On his return to Oxfordshire in 1919, such high jinks were replaced with fishing on the Glyme and Windrush with his eldest son, Johnnie. John Buchan was a fearsome fisherman. His son recalled how the author could easily throw a salmon fly 30yd: “The rod appeared to do his work for him. The perfect curve of his back cast seemed to follow forward with the fly drawing out the long, straight line ahead, independent of his agency. It is the hallmark of all experts that the instrument appears to do its own work.”

Family holidays were spent in the Borders or Highlands, fishing for sea-trout, bird-watching on the island of Unst and stalking. Buchan loved stalking, and was able to cover 20 miles a day for several days. Buchan could write about John Macnab’s exploits because he knew both beast and fish intimately, and the backdrop was the fabric of his sporting life.

His love of the countryside remained when he went to Canada as govenor-general. “I proved the value of trying different patterns of flies, for I got most of my fish after going over the same water with three or four different flies… I fished with fairly fine tackle and I have never had better fights than with these Canadian salmon, for they were fresh from the sea,” he wrote in June 1937.


Wherever his career led him, John Buchan absorbed the surroundings and mined his life there to create an exceptional body of work. “He drew on his own experiences for much of his work, such as the third Richard Hannay novel, Mr Standfast,” says Lady Stewartby. “In Greenmantle he predicted the rise of Fundamentalism, he explored time travel in The Gap in the Curtain and examined history with his The Marquis of Montrose. His books remain relevant for all sorts of reasons.”

His penchant for storytelling never ceased. He had completed all but two chapters of a book about fishing before he died. The working title was Pilgrim’s Rest. It begins, “If fishing, as I maintain, be not only a craft but a way of life, then a fisherman must begin young.”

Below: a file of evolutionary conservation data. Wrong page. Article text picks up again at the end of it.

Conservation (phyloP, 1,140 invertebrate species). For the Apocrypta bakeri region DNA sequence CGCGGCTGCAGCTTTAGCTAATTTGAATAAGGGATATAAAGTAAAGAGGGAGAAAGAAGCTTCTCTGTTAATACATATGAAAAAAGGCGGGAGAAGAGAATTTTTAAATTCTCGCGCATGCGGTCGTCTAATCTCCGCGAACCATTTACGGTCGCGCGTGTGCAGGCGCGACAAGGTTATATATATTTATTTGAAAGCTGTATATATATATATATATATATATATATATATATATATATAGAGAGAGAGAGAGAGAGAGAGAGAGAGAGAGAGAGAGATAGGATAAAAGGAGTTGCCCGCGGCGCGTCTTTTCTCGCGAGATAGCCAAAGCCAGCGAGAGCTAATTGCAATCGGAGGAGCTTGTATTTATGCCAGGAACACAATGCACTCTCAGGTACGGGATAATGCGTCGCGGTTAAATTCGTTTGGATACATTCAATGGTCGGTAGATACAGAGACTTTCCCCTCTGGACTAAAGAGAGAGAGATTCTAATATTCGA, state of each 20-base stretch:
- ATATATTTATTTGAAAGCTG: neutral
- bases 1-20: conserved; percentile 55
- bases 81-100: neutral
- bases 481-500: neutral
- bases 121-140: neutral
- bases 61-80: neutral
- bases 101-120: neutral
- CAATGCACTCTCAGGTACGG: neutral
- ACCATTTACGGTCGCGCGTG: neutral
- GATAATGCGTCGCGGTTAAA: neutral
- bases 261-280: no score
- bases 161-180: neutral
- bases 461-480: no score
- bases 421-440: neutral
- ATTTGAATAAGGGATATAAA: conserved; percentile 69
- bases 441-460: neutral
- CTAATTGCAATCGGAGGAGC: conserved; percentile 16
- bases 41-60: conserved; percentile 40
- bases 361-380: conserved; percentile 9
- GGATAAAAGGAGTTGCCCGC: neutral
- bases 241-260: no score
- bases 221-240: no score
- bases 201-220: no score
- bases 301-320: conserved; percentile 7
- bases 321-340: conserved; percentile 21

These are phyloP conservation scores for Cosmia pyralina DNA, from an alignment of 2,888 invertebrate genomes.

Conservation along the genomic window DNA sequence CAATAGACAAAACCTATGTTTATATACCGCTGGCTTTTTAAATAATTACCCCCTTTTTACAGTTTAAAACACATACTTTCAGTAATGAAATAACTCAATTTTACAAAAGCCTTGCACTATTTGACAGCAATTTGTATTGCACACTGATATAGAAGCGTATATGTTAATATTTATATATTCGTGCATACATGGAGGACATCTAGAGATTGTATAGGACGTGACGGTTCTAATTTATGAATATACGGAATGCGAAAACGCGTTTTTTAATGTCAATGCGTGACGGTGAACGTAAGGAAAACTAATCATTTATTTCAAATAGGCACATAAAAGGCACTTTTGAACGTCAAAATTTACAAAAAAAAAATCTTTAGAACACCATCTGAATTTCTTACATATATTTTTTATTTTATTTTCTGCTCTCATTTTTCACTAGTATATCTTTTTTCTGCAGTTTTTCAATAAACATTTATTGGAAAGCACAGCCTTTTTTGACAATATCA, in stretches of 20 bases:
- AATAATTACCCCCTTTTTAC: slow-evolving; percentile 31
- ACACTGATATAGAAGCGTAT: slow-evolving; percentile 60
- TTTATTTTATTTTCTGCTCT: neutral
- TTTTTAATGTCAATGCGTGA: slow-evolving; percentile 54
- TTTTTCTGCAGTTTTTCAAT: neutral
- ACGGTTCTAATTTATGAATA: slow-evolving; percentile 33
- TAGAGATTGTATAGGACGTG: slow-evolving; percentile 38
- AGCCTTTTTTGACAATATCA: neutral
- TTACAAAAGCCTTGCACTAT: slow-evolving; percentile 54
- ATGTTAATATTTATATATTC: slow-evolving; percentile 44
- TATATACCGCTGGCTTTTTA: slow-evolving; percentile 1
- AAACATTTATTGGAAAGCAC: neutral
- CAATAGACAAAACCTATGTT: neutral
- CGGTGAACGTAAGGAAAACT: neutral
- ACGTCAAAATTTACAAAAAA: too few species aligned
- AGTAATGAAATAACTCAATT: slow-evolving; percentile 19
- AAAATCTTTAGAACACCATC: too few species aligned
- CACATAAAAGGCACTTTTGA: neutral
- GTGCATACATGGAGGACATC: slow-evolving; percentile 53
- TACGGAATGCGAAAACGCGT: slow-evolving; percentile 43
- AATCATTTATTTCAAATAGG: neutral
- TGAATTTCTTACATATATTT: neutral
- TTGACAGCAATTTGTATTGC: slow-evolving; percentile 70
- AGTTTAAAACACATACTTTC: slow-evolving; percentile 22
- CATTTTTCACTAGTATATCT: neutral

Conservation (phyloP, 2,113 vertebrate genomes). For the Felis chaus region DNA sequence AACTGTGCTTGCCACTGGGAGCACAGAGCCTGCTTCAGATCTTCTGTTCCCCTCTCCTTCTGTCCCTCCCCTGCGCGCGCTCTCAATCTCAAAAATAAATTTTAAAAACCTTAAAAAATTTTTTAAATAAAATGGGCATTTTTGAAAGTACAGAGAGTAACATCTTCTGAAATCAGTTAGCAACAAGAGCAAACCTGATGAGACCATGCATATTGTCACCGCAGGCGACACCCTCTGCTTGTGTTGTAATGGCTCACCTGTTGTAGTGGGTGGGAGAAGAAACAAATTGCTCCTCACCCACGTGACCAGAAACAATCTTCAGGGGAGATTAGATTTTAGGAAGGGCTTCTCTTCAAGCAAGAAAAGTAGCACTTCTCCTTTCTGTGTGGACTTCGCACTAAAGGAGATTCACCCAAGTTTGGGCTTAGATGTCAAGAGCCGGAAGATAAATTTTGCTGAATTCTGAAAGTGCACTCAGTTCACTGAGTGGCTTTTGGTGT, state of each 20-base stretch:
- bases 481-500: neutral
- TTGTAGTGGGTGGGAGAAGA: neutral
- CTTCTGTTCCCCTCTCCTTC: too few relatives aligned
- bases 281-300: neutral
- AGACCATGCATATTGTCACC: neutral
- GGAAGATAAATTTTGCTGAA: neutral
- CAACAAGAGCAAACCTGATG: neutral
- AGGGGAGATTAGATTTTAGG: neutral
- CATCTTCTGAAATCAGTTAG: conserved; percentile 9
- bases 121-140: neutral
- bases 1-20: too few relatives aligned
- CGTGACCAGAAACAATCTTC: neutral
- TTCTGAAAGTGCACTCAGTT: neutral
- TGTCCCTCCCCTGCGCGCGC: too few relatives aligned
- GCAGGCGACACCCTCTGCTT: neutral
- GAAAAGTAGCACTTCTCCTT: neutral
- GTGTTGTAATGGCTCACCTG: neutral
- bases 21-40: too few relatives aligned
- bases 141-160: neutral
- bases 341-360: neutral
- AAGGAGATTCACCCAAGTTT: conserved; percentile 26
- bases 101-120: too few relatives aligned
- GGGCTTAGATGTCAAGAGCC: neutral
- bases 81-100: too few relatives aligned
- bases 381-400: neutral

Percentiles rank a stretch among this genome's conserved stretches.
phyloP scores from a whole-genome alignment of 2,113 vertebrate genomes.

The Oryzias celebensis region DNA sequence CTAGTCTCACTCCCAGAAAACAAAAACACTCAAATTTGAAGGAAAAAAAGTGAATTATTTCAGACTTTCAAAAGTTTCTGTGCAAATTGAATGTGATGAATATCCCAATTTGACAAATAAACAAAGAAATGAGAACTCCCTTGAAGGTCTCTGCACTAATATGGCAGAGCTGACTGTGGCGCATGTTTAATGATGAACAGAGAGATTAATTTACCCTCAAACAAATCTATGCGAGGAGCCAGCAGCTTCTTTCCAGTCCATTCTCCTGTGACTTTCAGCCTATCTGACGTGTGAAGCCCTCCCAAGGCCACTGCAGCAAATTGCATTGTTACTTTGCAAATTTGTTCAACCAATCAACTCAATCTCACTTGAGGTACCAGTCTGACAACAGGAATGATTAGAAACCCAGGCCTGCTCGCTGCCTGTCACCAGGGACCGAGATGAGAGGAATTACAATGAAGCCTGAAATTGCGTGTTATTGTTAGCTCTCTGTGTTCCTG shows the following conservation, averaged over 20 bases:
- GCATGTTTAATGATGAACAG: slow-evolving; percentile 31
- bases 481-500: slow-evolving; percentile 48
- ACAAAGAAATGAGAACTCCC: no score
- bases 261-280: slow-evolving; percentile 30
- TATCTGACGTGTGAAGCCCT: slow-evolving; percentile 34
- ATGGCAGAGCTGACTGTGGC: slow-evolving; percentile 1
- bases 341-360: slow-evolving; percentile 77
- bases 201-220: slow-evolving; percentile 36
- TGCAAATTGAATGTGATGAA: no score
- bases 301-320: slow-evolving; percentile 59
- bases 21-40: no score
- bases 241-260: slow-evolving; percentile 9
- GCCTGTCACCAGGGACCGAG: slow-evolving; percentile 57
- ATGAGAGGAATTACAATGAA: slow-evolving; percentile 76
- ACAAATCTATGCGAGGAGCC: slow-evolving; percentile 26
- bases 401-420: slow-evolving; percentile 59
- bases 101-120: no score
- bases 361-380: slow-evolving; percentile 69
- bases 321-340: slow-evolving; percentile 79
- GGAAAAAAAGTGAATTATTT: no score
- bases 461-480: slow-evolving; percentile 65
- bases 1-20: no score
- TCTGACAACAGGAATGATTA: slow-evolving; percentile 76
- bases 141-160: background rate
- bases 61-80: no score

John Buchan. Challenge

Buchan’s derring-do puts man at the heart of nature.

Buchan’s brilliance was that he could combine the rural, romantic part of his nature with the visceral pleasure of dastardly and devilish plots and heroic deeds. Richard Hannay, on the run in The Thirty-Nine Steps, tells us as much about the beauty of the landscape the fugitive crosses as about the manhunt. John Macnab is a paean to the Scottish scenery, spritzed with just the right amount of spirit of adventure. So why not take up his mantle, read John Macnab and have your own Buchanesque adventure this year?

The story of John Macnab holds particular allure for the sportsman because it was written by a consummate countryman. Buchan was imbued with the nuances of the field and the technicalities of the sport. He also had an unparalleled sense of adventure and the ability to write a cracking yarn.

When the city loses its lustre in late summer, a sporting blade’s thoughts turn north. The anticipation of heather, hills and sporting glory are all that is needed to slough off the carapace of boredom and don fresh tweed.

The John Buchan Society exists to promote a wider understanding of the man and his works. Membership is open to anyone who has an interest in any aspect of John Buchan’s life. The John Buchan Museum in Peebles opened recently and welcomes visitors. To learn more, visit